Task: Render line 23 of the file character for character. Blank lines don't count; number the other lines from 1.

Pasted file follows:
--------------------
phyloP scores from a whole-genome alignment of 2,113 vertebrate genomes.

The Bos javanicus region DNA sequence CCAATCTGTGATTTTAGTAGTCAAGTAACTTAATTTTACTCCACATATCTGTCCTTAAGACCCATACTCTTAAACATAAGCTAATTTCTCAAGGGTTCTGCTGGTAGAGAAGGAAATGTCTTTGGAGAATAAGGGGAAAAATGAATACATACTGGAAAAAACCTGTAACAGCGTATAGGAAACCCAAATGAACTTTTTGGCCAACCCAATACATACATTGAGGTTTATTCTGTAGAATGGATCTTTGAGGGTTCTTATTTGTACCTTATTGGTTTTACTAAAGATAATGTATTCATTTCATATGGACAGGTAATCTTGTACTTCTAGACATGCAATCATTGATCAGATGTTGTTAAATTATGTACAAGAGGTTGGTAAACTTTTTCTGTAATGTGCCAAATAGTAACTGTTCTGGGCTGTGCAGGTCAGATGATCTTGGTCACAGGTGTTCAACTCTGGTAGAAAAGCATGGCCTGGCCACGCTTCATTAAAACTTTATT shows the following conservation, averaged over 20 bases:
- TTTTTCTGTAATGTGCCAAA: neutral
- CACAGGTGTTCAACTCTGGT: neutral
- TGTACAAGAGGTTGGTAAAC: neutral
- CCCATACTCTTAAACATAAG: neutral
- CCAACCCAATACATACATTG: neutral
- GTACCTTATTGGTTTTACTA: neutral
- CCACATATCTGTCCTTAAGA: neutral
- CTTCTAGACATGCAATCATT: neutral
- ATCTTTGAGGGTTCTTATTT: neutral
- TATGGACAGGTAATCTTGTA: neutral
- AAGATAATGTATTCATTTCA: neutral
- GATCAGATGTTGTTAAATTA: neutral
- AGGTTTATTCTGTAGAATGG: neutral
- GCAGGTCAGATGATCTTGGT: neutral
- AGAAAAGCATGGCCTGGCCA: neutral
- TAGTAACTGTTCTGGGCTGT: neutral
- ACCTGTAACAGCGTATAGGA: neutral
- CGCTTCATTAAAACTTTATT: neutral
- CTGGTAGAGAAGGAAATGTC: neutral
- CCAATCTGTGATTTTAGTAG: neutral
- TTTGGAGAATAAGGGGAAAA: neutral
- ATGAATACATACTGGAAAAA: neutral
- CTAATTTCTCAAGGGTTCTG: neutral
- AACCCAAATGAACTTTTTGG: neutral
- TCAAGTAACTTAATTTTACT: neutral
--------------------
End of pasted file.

- TTTGGAGAATAAGGGGAAAA: neutral